Sun Jun 15 10:09:14 CEST 2008
The trouble is then, the problem I want to solve is to generate
efficient code for a dataflow graph + array comprehension
The real problems for comprehensions (translation to nested loops)
are performance (P) and correctness (C).
* Inner loop generation (P)
* Cache memory optimization (P)
* Handle border conditions. (C)
Here (P) need to be fast and (C) if applicable (i.e. in convolution)
might be approximately correct.
There is a discussion on the concatenative list about Backus' FP and
APL not having first class functions, but comprehensions. Is it fair
to say that this is the thing to do for numerical code? First class
functions are overkill, but anything you would want to solve with them
can be solved with comprehensions: you turn higher order operations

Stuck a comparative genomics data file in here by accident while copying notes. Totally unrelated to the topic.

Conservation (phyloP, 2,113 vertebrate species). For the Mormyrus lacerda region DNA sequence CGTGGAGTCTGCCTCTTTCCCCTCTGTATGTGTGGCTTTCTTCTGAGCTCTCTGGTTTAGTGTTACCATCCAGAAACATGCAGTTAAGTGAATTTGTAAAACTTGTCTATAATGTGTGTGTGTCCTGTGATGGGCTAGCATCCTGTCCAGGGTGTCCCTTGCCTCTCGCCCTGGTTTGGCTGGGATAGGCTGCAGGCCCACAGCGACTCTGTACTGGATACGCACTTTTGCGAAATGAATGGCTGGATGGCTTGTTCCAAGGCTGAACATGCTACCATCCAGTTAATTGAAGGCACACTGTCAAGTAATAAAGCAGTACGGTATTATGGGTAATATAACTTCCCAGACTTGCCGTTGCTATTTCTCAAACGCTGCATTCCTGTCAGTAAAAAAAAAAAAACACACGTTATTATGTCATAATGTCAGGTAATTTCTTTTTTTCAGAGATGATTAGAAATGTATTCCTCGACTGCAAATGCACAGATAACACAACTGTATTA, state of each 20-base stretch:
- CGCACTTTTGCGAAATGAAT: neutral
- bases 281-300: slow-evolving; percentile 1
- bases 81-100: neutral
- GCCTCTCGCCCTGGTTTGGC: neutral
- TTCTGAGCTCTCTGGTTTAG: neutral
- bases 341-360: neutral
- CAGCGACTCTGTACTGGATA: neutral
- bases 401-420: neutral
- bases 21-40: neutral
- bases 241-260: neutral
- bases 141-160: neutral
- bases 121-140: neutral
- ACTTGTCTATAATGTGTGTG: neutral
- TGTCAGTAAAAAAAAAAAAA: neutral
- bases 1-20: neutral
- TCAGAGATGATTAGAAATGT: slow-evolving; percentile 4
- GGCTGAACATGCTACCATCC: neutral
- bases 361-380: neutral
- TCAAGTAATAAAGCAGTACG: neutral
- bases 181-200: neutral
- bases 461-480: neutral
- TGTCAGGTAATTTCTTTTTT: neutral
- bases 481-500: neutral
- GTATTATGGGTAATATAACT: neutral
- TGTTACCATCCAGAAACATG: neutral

into syntax, which converts them to easily inlined loops.
There's a thread on concatenative about this:
My answer, without thinking too much, would be: macros. Languages
based on composition can have partial evaluation. Higher order macros
can expand to combination forms: Have higher order macros, but don't
allow such functions at run time. Is this cheating, or completely
beside the point?
"We owe a great debt to Kenneth Iverson for showing us that there
are programs that are neither word-at-a-time nor dependent on
lambda expressions, and for introducing us to the use of new
functional forms." - John Backus, 'Can Programming Be Liberated
from the von Neumann Style?'
The basic idea; use concatenative syntax for specification of:
* pure functions, which are translated to a dataflow representation.
* higher order macros which serve as combining forms (combining forms).
Maybe I should try to answer this, and relate it to unrolled
reflection and partial evaluation:
I don't know how though.. Maybe best to try the combinator route first.
The idea here is that "combining forms" as found in FP and APL are
related to the macros in Purrr that are not compilable. My stress
on macros is really about giving up first class functions at
runtime, but not at compile time.